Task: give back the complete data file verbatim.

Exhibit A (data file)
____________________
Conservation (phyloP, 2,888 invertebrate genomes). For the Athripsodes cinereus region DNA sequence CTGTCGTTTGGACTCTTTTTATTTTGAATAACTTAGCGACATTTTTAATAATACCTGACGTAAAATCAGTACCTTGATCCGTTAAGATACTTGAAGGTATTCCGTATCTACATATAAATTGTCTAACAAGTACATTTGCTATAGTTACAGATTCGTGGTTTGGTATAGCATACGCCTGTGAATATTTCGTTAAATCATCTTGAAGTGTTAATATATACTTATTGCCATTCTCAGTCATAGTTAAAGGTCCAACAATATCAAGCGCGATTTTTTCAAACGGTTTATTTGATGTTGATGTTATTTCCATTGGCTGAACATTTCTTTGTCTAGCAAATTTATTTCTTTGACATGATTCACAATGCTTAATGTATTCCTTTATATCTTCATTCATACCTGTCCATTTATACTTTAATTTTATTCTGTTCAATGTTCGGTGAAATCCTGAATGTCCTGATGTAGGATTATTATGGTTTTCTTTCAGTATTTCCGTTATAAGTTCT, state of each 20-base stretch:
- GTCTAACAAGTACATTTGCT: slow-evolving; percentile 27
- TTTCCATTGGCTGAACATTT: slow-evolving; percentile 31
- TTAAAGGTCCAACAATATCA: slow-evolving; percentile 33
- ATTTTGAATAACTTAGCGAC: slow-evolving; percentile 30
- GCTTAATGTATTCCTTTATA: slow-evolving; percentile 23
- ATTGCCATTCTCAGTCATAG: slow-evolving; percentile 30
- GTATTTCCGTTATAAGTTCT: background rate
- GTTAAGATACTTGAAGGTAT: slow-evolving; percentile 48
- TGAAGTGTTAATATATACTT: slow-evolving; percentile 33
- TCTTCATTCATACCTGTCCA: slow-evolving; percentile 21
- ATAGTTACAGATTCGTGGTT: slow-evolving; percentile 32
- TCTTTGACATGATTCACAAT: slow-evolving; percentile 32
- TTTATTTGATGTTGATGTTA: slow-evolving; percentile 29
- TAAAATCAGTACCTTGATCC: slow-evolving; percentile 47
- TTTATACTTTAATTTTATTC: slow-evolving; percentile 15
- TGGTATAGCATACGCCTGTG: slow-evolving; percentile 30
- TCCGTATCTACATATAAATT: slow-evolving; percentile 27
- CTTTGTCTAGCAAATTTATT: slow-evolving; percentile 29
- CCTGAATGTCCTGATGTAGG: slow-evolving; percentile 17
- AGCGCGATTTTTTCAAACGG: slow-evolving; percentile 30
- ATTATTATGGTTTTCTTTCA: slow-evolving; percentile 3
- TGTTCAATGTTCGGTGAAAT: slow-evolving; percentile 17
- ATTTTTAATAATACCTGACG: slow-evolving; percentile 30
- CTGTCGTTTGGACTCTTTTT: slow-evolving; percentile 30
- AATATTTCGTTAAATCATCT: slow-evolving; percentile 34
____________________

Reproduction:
Conservation (phyloP, 2,888 invertebrate genomes). For the Athripsodes cinereus region DNA sequence CTGTCGTTTGGACTCTTTTTATTTTGAATAACTTAGCGACATTTTTAATAATACCTGACGTAAAATCAGTACCTTGATCCGTTAAGATACTTGAAGGTATTCCGTATCTACATATAAATTGTCTAACAAGTACATTTGCTATAGTTACAGATTCGTGGTTTGGTATAGCATACGCCTGTGAATATTTCGTTAAATCATCTTGAAGTGTTAATATATACTTATTGCCATTCTCAGTCATAGTTAAAGGTCCAACAATATCAAGCGCGATTTTTTCAAACGGTTTATTTGATGTTGATGTTATTTCCATTGGCTGAACATTTCTTTGTCTAGCAAATTTATTTCTTTGACATGATTCACAATGCTTAATGTATTCCTTTATATCTTCATTCATACCTGTCCATTTATACTTTAATTTTATTCTGTTCAATGTTCGGTGAAATCCTGAATGTCCTGATGTAGGATTATTATGGTTTTCTTTCAGTATTTCCGTTATAAGTTCT, state of each 20-base stretch:
- GTCTAACAAGTACATTTGCT: slow-evolving; percentile 27
- TTTCCATTGGCTGAACATTT: slow-evolving; percentile 31
- TTAAAGGTCCAACAATATCA: slow-evolving; percentile 33
- ATTTTGAATAACTTAGCGAC: slow-evolving; percentile 30
- GCTTAATGTATTCCTTTATA: slow-evolving; percentile 23
- ATTGCCATTCTCAGTCATAG: slow-evolving; percentile 30
- GTATTTCCGTTATAAGTTCT: background rate
- GTTAAGATACTTGAAGGTAT: slow-evolving; percentile 48
- TGAAGTGTTAATATATACTT: slow-evolving; percentile 33
- TCTTCATTCATACCTGTCCA: slow-evolving; percentile 21
- ATAGTTACAGATTCGTGGTT: slow-evolving; percentile 32
- TCTTTGACATGATTCACAAT: slow-evolving; percentile 32
- TTTATTTGATGTTGATGTTA: slow-evolving; percentile 29
- TAAAATCAGTACCTTGATCC: slow-evolving; percentile 47
- TTTATACTTTAATTTTATTC: slow-evolving; percentile 15
- TGGTATAGCATACGCCTGTG: slow-evolving; percentile 30
- TCCGTATCTACATATAAATT: slow-evolving; percentile 27
- CTTTGTCTAGCAAATTTATT: slow-evolving; percentile 29
- CCTGAATGTCCTGATGTAGG: slow-evolving; percentile 17
- AGCGCGATTTTTTCAAACGG: slow-evolving; percentile 30
- ATTATTATGGTTTTCTTTCA: slow-evolving; percentile 3
- TGTTCAATGTTCGGTGAAAT: slow-evolving; percentile 17
- ATTTTTAATAATACCTGACG: slow-evolving; percentile 30
- CTGTCGTTTGGACTCTTTTT: slow-evolving; percentile 30
- AATATTTCGTTAAATCATCT: slow-evolving; percentile 34